Dance Studio (WIP)

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This dance studio is a work in progress.

It started as an experiment with modeling appropriate light levels with ies lights.  Then it got a little carried away - why have default walls and floors when you can have textures?  Why paint and not a mirror? What kind of room has a mirror wall?  Dance studio?  Sure why not?  Won’t the dancers get hot?  There should be air conditioning.  Shouldn’t a public space this size have a fire safety sprinkler system? ... and so on.  So much for a simple exercise!

Valuable lessons learned here:

- You need more light fixtures than you think. I modeled a florescent light fixture from General Electric (“GE” a light manufacturer) GE has IES data for most of their models including this one which I used for the light source.  GE also offers a tool for calculating the number and spacing of lights to provide appropriate light levels.  Those light levels are general standard for lighting design, which I found a few sources for online.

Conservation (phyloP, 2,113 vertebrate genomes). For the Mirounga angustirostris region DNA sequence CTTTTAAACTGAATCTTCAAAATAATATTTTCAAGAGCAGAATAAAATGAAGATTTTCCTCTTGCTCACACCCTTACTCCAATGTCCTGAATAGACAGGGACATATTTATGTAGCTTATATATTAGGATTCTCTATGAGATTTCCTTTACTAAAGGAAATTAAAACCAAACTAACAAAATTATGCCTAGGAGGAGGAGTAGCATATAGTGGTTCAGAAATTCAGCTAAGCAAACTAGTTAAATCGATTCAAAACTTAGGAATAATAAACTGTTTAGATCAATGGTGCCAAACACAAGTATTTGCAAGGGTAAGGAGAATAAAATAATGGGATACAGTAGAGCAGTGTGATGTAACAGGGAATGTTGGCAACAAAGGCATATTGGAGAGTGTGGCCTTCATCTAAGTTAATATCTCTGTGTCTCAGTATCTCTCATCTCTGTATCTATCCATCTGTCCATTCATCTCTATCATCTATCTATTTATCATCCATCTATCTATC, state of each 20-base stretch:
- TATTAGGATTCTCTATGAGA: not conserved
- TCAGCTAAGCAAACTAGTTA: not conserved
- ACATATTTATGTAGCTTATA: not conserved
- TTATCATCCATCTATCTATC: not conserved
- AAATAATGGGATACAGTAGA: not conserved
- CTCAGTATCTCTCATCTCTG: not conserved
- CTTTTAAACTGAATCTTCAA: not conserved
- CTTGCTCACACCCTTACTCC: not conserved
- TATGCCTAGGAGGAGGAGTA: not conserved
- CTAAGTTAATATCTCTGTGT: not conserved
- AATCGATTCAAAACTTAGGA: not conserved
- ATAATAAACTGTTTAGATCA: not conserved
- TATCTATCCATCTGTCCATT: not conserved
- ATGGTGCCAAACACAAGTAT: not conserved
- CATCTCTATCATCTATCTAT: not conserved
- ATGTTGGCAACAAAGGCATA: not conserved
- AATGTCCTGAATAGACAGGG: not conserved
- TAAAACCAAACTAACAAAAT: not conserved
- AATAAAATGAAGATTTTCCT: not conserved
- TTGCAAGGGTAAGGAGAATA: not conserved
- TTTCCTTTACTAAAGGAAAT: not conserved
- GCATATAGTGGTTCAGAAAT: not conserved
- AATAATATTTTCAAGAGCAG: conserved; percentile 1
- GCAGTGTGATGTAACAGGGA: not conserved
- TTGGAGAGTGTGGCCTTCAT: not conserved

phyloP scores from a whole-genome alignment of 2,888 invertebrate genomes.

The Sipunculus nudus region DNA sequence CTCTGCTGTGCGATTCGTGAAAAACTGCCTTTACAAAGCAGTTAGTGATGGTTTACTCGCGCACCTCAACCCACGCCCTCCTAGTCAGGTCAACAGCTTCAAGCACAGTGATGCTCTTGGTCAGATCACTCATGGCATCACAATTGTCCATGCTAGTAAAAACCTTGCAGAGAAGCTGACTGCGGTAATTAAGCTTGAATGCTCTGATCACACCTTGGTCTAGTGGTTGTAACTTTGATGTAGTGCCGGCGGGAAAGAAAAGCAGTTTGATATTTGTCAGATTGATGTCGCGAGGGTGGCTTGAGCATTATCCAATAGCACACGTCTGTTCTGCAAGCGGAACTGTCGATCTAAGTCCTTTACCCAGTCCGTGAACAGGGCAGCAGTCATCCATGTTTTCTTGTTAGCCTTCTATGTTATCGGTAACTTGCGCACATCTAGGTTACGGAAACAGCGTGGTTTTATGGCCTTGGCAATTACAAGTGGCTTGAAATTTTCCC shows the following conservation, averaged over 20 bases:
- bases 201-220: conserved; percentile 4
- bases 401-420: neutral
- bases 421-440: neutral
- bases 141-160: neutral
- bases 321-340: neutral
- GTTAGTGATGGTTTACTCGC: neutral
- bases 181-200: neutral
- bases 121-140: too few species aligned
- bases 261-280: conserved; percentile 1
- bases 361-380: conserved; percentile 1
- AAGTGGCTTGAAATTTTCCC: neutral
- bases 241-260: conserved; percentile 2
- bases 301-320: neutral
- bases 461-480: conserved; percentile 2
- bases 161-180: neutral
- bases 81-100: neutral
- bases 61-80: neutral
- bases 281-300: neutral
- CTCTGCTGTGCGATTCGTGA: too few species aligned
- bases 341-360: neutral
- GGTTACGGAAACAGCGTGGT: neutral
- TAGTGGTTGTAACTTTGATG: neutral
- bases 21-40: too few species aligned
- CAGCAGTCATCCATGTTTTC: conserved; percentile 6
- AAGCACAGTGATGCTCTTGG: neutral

- You can avoid checker boarding of your floor materials by creating randomly wide “strips” running the length of the floor.  For each strip rotate and/or move the texture material.

I will create a separate post about the lighting and the lighting references.  I also hope to create a collection of GE IES light fixtures on the 3DWarehouse soon.



(P.S. I’ve caught myself a few times clicking regular photographs with the scroll wheel in an attempt to rotate the view.  I think I have some sort of neurosis caused by Sketchup ;)

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Total Posts: 373

Here’s another angle.

I’ve posted three images

1) the straight render
2) a chalk render (I used a shadow range of 15)
3) the final image that uses the chalk render to mimic ambient occlusion.

The intersections of faces in the final image are very subtly enhanced by the ao.  To really see the difference you may need to download both image one and the final image and toggle back and forth between them.

To achieve this in GIMP, open the rendering and the chalk rendering as layers with the chalk layer on top.  Change the chalk layer’s mode to “multiply”...done.

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Total Posts: 487

:))  great renders !!! and your “domino theory”-story above is wonderfull and funny!
somewhere I know that…

yes, the chalkrender feature is one of the things I love most in Shaderlight !!